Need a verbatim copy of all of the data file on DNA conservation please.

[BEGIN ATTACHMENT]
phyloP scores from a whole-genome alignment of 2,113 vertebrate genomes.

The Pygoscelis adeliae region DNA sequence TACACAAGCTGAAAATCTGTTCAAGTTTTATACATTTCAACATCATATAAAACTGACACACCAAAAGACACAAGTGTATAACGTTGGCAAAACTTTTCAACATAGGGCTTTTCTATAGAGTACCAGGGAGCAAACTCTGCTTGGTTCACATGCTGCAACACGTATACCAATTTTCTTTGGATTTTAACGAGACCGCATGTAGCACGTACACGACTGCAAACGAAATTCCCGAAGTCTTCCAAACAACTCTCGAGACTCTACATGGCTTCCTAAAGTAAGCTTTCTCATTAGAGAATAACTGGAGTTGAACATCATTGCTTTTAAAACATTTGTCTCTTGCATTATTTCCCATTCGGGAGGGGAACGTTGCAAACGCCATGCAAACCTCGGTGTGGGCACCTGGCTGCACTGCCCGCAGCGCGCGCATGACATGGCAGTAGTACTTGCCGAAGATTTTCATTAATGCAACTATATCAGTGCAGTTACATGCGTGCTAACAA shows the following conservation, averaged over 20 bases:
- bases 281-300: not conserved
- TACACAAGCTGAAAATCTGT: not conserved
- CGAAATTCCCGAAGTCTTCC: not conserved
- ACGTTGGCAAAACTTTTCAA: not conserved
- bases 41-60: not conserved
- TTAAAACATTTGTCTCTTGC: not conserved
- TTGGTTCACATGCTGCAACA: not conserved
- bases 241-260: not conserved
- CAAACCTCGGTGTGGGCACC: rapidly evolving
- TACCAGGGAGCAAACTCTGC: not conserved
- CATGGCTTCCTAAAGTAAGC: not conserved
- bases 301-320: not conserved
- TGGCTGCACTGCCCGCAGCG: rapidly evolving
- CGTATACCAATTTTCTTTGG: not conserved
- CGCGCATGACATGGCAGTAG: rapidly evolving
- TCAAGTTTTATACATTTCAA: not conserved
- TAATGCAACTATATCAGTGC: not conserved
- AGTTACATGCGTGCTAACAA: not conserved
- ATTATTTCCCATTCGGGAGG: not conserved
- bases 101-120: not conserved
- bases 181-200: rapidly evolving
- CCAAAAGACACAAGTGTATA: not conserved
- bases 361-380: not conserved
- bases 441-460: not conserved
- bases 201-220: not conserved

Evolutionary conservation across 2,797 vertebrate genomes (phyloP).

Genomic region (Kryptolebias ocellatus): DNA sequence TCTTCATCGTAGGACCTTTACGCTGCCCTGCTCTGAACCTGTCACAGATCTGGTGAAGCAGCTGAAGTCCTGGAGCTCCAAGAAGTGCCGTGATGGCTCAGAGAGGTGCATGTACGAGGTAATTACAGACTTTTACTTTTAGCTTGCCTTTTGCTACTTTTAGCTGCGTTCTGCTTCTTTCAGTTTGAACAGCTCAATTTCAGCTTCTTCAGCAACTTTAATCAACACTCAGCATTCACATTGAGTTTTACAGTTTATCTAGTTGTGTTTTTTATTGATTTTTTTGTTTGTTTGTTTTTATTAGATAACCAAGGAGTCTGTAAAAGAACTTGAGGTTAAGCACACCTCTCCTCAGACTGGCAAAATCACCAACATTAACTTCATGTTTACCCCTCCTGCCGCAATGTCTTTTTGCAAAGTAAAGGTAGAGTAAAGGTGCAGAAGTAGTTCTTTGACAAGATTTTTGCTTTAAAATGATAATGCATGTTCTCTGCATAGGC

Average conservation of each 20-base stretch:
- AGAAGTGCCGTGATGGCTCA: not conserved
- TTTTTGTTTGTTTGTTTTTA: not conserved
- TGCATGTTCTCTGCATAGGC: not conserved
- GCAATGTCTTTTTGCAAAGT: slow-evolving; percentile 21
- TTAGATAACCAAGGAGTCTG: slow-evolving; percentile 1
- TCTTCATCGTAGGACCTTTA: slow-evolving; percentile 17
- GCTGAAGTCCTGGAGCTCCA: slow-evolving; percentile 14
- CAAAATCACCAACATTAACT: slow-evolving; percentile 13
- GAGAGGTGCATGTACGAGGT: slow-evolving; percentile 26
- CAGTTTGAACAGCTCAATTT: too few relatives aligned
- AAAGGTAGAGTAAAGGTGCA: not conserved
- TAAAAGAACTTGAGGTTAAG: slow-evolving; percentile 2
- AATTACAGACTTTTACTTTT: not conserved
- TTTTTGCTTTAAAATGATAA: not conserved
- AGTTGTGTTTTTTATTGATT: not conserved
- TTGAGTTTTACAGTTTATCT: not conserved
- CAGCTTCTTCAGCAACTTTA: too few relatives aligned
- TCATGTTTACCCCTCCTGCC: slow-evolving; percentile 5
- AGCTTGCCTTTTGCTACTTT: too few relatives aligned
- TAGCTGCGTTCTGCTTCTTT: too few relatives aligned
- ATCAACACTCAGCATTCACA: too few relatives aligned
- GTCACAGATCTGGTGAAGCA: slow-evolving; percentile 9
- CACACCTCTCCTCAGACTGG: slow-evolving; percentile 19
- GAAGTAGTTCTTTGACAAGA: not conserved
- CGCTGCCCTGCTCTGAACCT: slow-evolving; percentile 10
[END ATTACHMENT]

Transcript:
phyloP scores from a whole-genome alignment of 2,113 vertebrate genomes.

The Pygoscelis adeliae region DNA sequence TACACAAGCTGAAAATCTGTTCAAGTTTTATACATTTCAACATCATATAAAACTGACACACCAAAAGACACAAGTGTATAACGTTGGCAAAACTTTTCAACATAGGGCTTTTCTATAGAGTACCAGGGAGCAAACTCTGCTTGGTTCACATGCTGCAACACGTATACCAATTTTCTTTGGATTTTAACGAGACCGCATGTAGCACGTACACGACTGCAAACGAAATTCCCGAAGTCTTCCAAACAACTCTCGAGACTCTACATGGCTTCCTAAAGTAAGCTTTCTCATTAGAGAATAACTGGAGTTGAACATCATTGCTTTTAAAACATTTGTCTCTTGCATTATTTCCCATTCGGGAGGGGAACGTTGCAAACGCCATGCAAACCTCGGTGTGGGCACCTGGCTGCACTGCCCGCAGCGCGCGCATGACATGGCAGTAGTACTTGCCGAAGATTTTCATTAATGCAACTATATCAGTGCAGTTACATGCGTGCTAACAA shows the following conservation, averaged over 20 bases:
- bases 281-300: not conserved
- TACACAAGCTGAAAATCTGT: not conserved
- CGAAATTCCCGAAGTCTTCC: not conserved
- ACGTTGGCAAAACTTTTCAA: not conserved
- bases 41-60: not conserved
- TTAAAACATTTGTCTCTTGC: not conserved
- TTGGTTCACATGCTGCAACA: not conserved
- bases 241-260: not conserved
- CAAACCTCGGTGTGGGCACC: rapidly evolving
- TACCAGGGAGCAAACTCTGC: not conserved
- CATGGCTTCCTAAAGTAAGC: not conserved
- bases 301-320: not conserved
- TGGCTGCACTGCCCGCAGCG: rapidly evolving
- CGTATACCAATTTTCTTTGG: not conserved
- CGCGCATGACATGGCAGTAG: rapidly evolving
- TCAAGTTTTATACATTTCAA: not conserved
- TAATGCAACTATATCAGTGC: not conserved
- AGTTACATGCGTGCTAACAA: not conserved
- ATTATTTCCCATTCGGGAGG: not conserved
- bases 101-120: not conserved
- bases 181-200: rapidly evolving
- CCAAAAGACACAAGTGTATA: not conserved
- bases 361-380: not conserved
- bases 441-460: not conserved
- bases 201-220: not conserved

Evolutionary conservation across 2,797 vertebrate genomes (phyloP).

Genomic region (Kryptolebias ocellatus): DNA sequence TCTTCATCGTAGGACCTTTACGCTGCCCTGCTCTGAACCTGTCACAGATCTGGTGAAGCAGCTGAAGTCCTGGAGCTCCAAGAAGTGCCGTGATGGCTCAGAGAGGTGCATGTACGAGGTAATTACAGACTTTTACTTTTAGCTTGCCTTTTGCTACTTTTAGCTGCGTTCTGCTTCTTTCAGTTTGAACAGCTCAATTTCAGCTTCTTCAGCAACTTTAATCAACACTCAGCATTCACATTGAGTTTTACAGTTTATCTAGTTGTGTTTTTTATTGATTTTTTTGTTTGTTTGTTTTTATTAGATAACCAAGGAGTCTGTAAAAGAACTTGAGGTTAAGCACACCTCTCCTCAGACTGGCAAAATCACCAACATTAACTTCATGTTTACCCCTCCTGCCGCAATGTCTTTTTGCAAAGTAAAGGTAGAGTAAAGGTGCAGAAGTAGTTCTTTGACAAGATTTTTGCTTTAAAATGATAATGCATGTTCTCTGCATAGGC

Average conservation of each 20-base stretch:
- AGAAGTGCCGTGATGGCTCA: not conserved
- TTTTTGTTTGTTTGTTTTTA: not conserved
- TGCATGTTCTCTGCATAGGC: not conserved
- GCAATGTCTTTTTGCAAAGT: slow-evolving; percentile 21
- TTAGATAACCAAGGAGTCTG: slow-evolving; percentile 1
- TCTTCATCGTAGGACCTTTA: slow-evolving; percentile 17
- GCTGAAGTCCTGGAGCTCCA: slow-evolving; percentile 14
- CAAAATCACCAACATTAACT: slow-evolving; percentile 13
- GAGAGGTGCATGTACGAGGT: slow-evolving; percentile 26
- CAGTTTGAACAGCTCAATTT: too few relatives aligned
- AAAGGTAGAGTAAAGGTGCA: not conserved
- TAAAAGAACTTGAGGTTAAG: slow-evolving; percentile 2
- AATTACAGACTTTTACTTTT: not conserved
- TTTTTGCTTTAAAATGATAA: not conserved
- AGTTGTGTTTTTTATTGATT: not conserved
- TTGAGTTTTACAGTTTATCT: not conserved
- CAGCTTCTTCAGCAACTTTA: too few relatives aligned
- TCATGTTTACCCCTCCTGCC: slow-evolving; percentile 5
- AGCTTGCCTTTTGCTACTTT: too few relatives aligned
- TAGCTGCGTTCTGCTTCTTT: too few relatives aligned
- ATCAACACTCAGCATTCACA: too few relatives aligned
- GTCACAGATCTGGTGAAGCA: slow-evolving; percentile 9
- CACACCTCTCCTCAGACTGG: slow-evolving; percentile 19
- GAAGTAGTTCTTTGACAAGA: not conserved
- CGCTGCCCTGCTCTGAACCT: slow-evolving; percentile 10